Descriptive statistics and all analyses were conducted using SAS version 9.4 (SAS Institute). Confidence limits (CL) were calculated using the proc freq CL option in SAS. Chi-square analysis was conducted to determine whether trends in hospitalization categories changed over time. Statistical significance was set at P < .05.
Of the 13,813 hospital discharges reported to CHESS from August to October 2020, 3,182 (23%) records were not eligible for inclusion in the random selection sample for the following reasons: 1,765 (13%) patients reported by hospitals did not have a positive COVID-19 test, 734 (5%) discharges were for non-LAC residents, 636 (5%) patients had a length of hospital stay <1 day, and 47 (<1%) discharges were from a non-acute care hospital. From the 10,631 discharges in CHESS meeting preliminary inclusion criteria from August 1 to October 31, 2020, we randomly selected 618 discharges for medical record review. Of the 618 discharges, 504 (85%) medical records were available for review as of November 30, 2020. After review of the 504 medical records, an additional 158 were excluded because 83 (13%) had a first documented positive SARS-CoV-2 test that was >10 days from hospital admission or symptom onset, 34 (6%) were previously hospitalized for COVID-19, 29 (5%) had an emergency department visit only, 6 (1%) were discharged from a non-acute care hospital, and 6 (1%) were non-LAC residents. We reviewed medical records for 346 (56%) of the 618 hospitalizations that met our inclusion criteria.
The demographic characteristics of patients included in our sample were similar to those of the overall patient population in CHESS (Table 1). Most patients in our final study population were male (54%), older than 50 years (66%), and Hispanic (60%); the median length of hospital stay for survivors was 5 days (first quartile–third quartile: 3 to 8 days).
Our analysis indicates that 71% (95% CL, 66%-75%) of hospital discharges were “likely COVID-19-associated”; 12% (CL, 9%-16%) were “not COVID-19–associated” and, therefore, had incidentally detected SARS-CoV-2; and 17% were “potentially COVID-19–associated” (CL, 13%-21%). The percentage of hospitalizations classified as “likely,” “potentially,” and “not COVID-19–associated” did not change from month-to-month during the study period (P = .81). Full-term delivery was the most common reason for hospitalization among patients with incidentally detected SARS-CoV-2 (Table 2).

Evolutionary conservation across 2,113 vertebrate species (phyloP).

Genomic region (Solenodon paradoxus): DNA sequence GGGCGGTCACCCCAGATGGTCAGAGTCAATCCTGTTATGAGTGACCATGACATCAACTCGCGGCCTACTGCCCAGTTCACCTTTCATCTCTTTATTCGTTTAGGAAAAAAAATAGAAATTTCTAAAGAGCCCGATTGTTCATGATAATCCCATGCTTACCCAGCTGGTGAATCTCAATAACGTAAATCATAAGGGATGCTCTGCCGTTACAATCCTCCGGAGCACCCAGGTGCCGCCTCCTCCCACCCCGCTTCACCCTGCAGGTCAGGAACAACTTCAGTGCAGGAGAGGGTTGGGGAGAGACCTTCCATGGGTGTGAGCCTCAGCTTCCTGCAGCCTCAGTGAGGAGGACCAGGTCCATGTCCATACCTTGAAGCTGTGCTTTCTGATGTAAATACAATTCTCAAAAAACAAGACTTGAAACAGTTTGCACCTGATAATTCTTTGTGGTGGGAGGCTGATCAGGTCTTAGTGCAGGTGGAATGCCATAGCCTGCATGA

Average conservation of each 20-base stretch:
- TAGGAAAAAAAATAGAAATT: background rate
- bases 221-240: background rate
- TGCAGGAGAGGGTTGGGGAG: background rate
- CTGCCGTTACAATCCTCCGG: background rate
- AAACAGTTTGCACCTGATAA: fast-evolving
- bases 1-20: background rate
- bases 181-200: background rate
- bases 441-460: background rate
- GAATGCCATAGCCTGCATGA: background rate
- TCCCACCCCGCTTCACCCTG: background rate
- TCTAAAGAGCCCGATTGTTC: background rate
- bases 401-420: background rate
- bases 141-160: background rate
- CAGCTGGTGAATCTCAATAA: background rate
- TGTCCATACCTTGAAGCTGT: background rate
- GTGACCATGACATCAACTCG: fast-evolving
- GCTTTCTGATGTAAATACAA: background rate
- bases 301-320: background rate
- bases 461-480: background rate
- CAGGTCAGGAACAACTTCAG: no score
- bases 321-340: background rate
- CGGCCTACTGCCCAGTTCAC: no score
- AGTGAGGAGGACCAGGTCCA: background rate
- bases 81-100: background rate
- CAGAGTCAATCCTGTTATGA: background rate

The primary public health objective of the COVID-19 pandemic response has been to prevent overwhelming the healthcare system by slowing disease transmission. LAC DPH closely monitors the daily number of hospitalized COVID-19 patients, defined as hospitalization of a person with an associated positive SARS-CoV-2 result. However, increasing community transmission of SARS-CoV-2 can complicate interpretation of hospitalization data because it is likely that some patients with incidentally detected, nonviable virus will be misclassified as having COVID-19. Overestimating the burden of COVID-19–associated hospitalizations may lead public health policymakers to impose more restrictive control measures or remove restrictions more slowly. Results from this study can inform policymakers about the potential magnitude of overestimating COVID-19–associated hospitalizations.
Our results indicate that SARS-CoV-2 detection might be incidental (ie, “not COVID-19–associated”) in approximately one of eight persons hospitalized with COVID-19 in LAC. We likely underestimated the percentage of hospitalizations with incidental SARS-CoV-2 detection because our definition of “not COVID-19–associated” hospitalizations was intended to be specific for identifying patients who had no clear reason for SARS-CoV-2 testing except a presumed hospital policy of testing on admission or preoperatively. In addition, several patients classified as having a “potentially COVID-19–associated” hospitalization also had a primary reason for admission that currently does not have a clear link to COVID-19 (eg, Bell’s palsy and pelvic inflammatory disease). Although our sample size was relatively small, it was representative of all potential COVID-19 hospitalizations in LAC over a 3-month period.
Detection of SARS-CoV-2 in a person with a clinical presentation that is not compatible with COVID-19 can complicate initial clinical management because it is unclear if the result represents presymptomatic or asymptomatic infection, prolonged shedding of nonviable virus, or a false-positive result. Considering the consequences of missing a true infection, such as transmission to other staff or patients, healthcare providers are obligated to treat the test result as a real infection. Therefore, our results are not applicable to patient-level clinical management decisions, but highlight the need for policymakers and emergency preparedness personnel to consider that hospital-reported data might overestimate the burden of COVID-19 hospitalizations when making decisions that rely on hospitalization data as a metric. Additional research is needed to develop methods for correcting hospitalization data to account for patients in whom incidentally detected SARS-CoV-2 was not a direct or contributing cause of hospitalization. Adjusting COVID-19–associated hospitalization rates to account for incidental SARS-CoV-2 detection could allow for optimal resource planning by public health policymakers.